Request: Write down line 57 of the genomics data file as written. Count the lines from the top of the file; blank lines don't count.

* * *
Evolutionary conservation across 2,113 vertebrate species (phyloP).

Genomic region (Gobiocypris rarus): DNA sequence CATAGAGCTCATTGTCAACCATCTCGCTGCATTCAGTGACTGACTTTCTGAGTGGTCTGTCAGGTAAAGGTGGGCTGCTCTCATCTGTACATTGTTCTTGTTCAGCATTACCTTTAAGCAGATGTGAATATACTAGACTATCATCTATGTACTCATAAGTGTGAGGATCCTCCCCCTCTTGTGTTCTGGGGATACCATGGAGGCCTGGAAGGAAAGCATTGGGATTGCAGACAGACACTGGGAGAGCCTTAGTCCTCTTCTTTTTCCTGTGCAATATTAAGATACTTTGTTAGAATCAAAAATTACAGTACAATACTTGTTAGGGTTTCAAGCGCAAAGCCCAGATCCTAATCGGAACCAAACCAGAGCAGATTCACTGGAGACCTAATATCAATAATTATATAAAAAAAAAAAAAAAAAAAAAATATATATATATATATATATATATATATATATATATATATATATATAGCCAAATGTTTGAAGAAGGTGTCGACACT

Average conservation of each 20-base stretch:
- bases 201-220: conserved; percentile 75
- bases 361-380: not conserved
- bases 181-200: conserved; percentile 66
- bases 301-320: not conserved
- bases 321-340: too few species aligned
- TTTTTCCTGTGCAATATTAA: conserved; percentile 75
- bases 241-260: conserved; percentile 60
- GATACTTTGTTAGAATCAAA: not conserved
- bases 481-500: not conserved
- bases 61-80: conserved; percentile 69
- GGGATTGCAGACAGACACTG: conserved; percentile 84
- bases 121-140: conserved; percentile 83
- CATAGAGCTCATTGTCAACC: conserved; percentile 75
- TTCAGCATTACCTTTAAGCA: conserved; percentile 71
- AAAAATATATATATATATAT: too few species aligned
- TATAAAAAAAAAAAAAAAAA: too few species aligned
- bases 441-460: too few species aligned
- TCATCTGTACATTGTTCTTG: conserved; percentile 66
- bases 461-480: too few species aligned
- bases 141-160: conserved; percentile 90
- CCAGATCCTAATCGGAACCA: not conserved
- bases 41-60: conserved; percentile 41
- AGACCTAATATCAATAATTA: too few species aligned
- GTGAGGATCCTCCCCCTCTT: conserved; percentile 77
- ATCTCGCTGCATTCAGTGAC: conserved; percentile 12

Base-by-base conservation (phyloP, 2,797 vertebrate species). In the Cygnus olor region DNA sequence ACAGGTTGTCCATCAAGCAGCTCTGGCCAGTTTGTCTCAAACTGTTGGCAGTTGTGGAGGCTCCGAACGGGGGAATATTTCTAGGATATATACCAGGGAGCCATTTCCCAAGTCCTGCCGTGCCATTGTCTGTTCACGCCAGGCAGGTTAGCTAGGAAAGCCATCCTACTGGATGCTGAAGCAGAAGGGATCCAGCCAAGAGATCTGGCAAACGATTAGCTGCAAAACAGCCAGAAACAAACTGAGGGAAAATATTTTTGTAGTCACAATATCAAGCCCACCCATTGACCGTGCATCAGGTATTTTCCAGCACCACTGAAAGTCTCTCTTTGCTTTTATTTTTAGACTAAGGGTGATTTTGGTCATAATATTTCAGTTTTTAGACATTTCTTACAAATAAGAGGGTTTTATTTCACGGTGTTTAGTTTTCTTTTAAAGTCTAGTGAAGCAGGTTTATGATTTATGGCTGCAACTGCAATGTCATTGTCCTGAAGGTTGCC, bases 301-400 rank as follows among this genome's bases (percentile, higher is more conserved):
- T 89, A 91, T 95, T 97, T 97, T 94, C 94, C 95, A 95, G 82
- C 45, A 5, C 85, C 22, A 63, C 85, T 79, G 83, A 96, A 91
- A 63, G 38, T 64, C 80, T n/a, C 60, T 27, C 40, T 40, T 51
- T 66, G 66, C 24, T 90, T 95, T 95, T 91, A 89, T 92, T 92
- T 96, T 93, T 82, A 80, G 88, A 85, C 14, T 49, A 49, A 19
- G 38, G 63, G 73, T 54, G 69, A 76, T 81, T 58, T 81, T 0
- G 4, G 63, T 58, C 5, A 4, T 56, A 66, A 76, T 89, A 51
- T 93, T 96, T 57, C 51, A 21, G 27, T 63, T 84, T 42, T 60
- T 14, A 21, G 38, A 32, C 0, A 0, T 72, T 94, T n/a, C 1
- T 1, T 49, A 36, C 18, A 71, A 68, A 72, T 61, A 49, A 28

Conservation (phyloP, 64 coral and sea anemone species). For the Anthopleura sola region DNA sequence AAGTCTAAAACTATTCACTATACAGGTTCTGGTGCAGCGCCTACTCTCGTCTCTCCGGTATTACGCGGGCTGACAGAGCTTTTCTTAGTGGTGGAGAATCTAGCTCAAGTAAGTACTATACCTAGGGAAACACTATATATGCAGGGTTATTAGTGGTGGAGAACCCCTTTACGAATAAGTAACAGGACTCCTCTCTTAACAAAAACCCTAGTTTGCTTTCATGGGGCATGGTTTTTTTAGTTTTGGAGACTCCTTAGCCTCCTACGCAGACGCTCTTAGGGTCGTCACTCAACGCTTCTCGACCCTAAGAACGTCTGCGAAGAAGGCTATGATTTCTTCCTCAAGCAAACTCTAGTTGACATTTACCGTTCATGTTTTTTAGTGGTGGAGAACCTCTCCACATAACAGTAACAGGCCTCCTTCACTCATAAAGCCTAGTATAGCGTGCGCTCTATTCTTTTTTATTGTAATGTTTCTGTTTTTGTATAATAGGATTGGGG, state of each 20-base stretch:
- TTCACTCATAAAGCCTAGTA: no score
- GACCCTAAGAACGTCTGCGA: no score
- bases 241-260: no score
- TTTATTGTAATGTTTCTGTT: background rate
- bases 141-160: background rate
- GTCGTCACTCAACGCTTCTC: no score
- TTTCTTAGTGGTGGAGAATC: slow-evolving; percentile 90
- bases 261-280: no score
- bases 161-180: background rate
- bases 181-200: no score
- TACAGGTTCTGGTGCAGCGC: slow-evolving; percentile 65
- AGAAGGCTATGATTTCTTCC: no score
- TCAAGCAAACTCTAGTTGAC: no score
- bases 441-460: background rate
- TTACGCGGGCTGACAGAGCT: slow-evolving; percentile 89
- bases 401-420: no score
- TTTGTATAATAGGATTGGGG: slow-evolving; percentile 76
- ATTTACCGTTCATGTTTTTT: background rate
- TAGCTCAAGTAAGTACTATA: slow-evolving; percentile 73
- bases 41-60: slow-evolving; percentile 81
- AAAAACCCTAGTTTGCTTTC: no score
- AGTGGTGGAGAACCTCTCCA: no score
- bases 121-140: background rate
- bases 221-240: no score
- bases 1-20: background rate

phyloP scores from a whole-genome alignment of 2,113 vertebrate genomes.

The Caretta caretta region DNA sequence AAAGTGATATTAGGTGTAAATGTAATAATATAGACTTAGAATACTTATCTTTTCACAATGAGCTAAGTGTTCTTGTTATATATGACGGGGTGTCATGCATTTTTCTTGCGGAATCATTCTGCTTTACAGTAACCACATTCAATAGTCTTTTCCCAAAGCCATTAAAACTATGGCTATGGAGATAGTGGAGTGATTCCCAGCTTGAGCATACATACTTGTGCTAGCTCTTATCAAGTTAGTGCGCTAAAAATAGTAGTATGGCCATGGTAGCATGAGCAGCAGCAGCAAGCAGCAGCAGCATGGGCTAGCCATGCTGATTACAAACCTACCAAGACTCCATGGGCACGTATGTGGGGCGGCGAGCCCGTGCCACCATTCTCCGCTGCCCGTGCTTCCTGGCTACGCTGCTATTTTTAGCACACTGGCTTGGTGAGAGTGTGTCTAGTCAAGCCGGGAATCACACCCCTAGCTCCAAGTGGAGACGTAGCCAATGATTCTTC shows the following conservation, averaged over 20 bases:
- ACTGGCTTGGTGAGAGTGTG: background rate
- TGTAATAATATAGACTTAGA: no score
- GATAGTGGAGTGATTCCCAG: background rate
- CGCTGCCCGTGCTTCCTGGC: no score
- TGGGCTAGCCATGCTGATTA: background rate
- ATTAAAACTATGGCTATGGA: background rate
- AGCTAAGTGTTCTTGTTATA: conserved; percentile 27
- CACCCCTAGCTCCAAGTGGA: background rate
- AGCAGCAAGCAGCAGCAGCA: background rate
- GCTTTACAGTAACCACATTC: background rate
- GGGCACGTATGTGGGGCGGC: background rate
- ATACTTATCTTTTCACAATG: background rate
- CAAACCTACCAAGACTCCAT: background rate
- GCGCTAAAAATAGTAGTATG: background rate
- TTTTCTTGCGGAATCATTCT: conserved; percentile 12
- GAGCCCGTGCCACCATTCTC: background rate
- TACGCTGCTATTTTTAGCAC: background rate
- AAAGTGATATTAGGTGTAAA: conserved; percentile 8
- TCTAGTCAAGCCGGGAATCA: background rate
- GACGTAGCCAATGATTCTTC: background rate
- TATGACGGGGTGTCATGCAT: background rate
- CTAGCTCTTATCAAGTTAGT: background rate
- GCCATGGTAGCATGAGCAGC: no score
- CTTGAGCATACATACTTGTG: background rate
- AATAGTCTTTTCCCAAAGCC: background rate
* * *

- TTTGTATAATAGGATTGGGG: slow-evolving; percentile 76